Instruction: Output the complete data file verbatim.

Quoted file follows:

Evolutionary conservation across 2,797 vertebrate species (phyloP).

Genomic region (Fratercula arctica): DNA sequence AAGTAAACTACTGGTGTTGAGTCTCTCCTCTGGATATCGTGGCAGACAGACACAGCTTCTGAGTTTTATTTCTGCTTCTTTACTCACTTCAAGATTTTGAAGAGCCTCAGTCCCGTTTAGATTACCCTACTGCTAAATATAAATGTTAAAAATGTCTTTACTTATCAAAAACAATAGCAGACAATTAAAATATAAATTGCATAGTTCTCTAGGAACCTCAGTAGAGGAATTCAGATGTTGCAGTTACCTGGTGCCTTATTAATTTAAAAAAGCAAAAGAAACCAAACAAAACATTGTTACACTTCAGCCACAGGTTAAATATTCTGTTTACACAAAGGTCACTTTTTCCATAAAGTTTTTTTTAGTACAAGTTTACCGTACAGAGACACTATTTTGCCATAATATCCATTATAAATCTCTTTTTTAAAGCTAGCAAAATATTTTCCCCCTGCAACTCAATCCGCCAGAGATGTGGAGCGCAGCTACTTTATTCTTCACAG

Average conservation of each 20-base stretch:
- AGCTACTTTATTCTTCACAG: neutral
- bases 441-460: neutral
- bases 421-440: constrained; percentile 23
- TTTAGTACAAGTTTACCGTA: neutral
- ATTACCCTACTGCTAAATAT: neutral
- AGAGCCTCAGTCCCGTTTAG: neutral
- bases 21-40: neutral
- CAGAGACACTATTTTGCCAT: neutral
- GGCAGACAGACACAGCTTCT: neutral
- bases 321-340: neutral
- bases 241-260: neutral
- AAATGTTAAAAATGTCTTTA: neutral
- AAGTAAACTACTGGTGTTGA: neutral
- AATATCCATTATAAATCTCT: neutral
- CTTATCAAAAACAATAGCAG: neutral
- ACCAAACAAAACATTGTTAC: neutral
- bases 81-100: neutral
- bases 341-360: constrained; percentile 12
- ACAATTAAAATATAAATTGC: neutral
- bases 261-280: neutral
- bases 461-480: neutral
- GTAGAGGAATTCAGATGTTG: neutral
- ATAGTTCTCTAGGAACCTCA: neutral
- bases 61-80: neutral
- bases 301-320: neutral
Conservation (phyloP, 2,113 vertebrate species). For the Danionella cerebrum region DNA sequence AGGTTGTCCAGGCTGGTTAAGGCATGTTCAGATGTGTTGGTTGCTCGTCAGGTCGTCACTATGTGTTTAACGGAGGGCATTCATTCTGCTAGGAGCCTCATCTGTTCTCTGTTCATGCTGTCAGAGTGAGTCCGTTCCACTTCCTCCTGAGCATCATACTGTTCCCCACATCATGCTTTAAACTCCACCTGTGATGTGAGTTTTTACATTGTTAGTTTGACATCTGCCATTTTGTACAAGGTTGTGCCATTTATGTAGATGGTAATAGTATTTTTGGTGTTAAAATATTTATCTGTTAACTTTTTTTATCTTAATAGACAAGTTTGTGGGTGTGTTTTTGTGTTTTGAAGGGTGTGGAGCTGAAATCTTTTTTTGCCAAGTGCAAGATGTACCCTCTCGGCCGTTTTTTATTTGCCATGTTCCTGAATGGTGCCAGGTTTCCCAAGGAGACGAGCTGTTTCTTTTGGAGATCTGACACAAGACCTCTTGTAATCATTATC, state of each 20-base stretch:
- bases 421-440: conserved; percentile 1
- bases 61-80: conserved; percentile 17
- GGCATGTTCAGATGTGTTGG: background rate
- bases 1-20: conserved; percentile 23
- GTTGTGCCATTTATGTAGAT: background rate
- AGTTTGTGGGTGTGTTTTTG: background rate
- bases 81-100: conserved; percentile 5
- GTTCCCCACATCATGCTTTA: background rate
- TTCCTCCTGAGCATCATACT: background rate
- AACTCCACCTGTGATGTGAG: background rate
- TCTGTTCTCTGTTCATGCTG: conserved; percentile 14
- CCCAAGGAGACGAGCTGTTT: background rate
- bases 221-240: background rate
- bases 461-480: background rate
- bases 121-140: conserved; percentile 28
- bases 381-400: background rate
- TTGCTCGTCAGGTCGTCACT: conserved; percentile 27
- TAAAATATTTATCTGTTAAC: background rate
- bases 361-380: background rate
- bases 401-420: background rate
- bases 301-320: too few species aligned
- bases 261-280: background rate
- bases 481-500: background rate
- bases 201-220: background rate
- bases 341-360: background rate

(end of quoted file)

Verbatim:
Evolutionary conservation across 2,797 vertebrate species (phyloP).

Genomic region (Fratercula arctica): DNA sequence AAGTAAACTACTGGTGTTGAGTCTCTCCTCTGGATATCGTGGCAGACAGACACAGCTTCTGAGTTTTATTTCTGCTTCTTTACTCACTTCAAGATTTTGAAGAGCCTCAGTCCCGTTTAGATTACCCTACTGCTAAATATAAATGTTAAAAATGTCTTTACTTATCAAAAACAATAGCAGACAATTAAAATATAAATTGCATAGTTCTCTAGGAACCTCAGTAGAGGAATTCAGATGTTGCAGTTACCTGGTGCCTTATTAATTTAAAAAAGCAAAAGAAACCAAACAAAACATTGTTACACTTCAGCCACAGGTTAAATATTCTGTTTACACAAAGGTCACTTTTTCCATAAAGTTTTTTTTAGTACAAGTTTACCGTACAGAGACACTATTTTGCCATAATATCCATTATAAATCTCTTTTTTAAAGCTAGCAAAATATTTTCCCCCTGCAACTCAATCCGCCAGAGATGTGGAGCGCAGCTACTTTATTCTTCACAG

Average conservation of each 20-base stretch:
- AGCTACTTTATTCTTCACAG: neutral
- bases 441-460: neutral
- bases 421-440: constrained; percentile 23
- TTTAGTACAAGTTTACCGTA: neutral
- ATTACCCTACTGCTAAATAT: neutral
- AGAGCCTCAGTCCCGTTTAG: neutral
- bases 21-40: neutral
- CAGAGACACTATTTTGCCAT: neutral
- GGCAGACAGACACAGCTTCT: neutral
- bases 321-340: neutral
- bases 241-260: neutral
- AAATGTTAAAAATGTCTTTA: neutral
- AAGTAAACTACTGGTGTTGA: neutral
- AATATCCATTATAAATCTCT: neutral
- CTTATCAAAAACAATAGCAG: neutral
- ACCAAACAAAACATTGTTAC: neutral
- bases 81-100: neutral
- bases 341-360: constrained; percentile 12
- ACAATTAAAATATAAATTGC: neutral
- bases 261-280: neutral
- bases 461-480: neutral
- GTAGAGGAATTCAGATGTTG: neutral
- ATAGTTCTCTAGGAACCTCA: neutral
- bases 61-80: neutral
- bases 301-320: neutral
Conservation (phyloP, 2,113 vertebrate species). For the Danionella cerebrum region DNA sequence AGGTTGTCCAGGCTGGTTAAGGCATGTTCAGATGTGTTGGTTGCTCGTCAGGTCGTCACTATGTGTTTAACGGAGGGCATTCATTCTGCTAGGAGCCTCATCTGTTCTCTGTTCATGCTGTCAGAGTGAGTCCGTTCCACTTCCTCCTGAGCATCATACTGTTCCCCACATCATGCTTTAAACTCCACCTGTGATGTGAGTTTTTACATTGTTAGTTTGACATCTGCCATTTTGTACAAGGTTGTGCCATTTATGTAGATGGTAATAGTATTTTTGGTGTTAAAATATTTATCTGTTAACTTTTTTTATCTTAATAGACAAGTTTGTGGGTGTGTTTTTGTGTTTTGAAGGGTGTGGAGCTGAAATCTTTTTTTGCCAAGTGCAAGATGTACCCTCTCGGCCGTTTTTTATTTGCCATGTTCCTGAATGGTGCCAGGTTTCCCAAGGAGACGAGCTGTTTCTTTTGGAGATCTGACACAAGACCTCTTGTAATCATTATC, state of each 20-base stretch:
- bases 421-440: conserved; percentile 1
- bases 61-80: conserved; percentile 17
- GGCATGTTCAGATGTGTTGG: background rate
- bases 1-20: conserved; percentile 23
- GTTGTGCCATTTATGTAGAT: background rate
- AGTTTGTGGGTGTGTTTTTG: background rate
- bases 81-100: conserved; percentile 5
- GTTCCCCACATCATGCTTTA: background rate
- TTCCTCCTGAGCATCATACT: background rate
- AACTCCACCTGTGATGTGAG: background rate
- TCTGTTCTCTGTTCATGCTG: conserved; percentile 14
- CCCAAGGAGACGAGCTGTTT: background rate
- bases 221-240: background rate
- bases 461-480: background rate
- bases 121-140: conserved; percentile 28
- bases 381-400: background rate
- TTGCTCGTCAGGTCGTCACT: conserved; percentile 27
- TAAAATATTTATCTGTTAAC: background rate
- bases 361-380: background rate
- bases 401-420: background rate
- bases 301-320: too few species aligned
- bases 261-280: background rate
- bases 481-500: background rate
- bases 201-220: background rate
- bases 341-360: background rate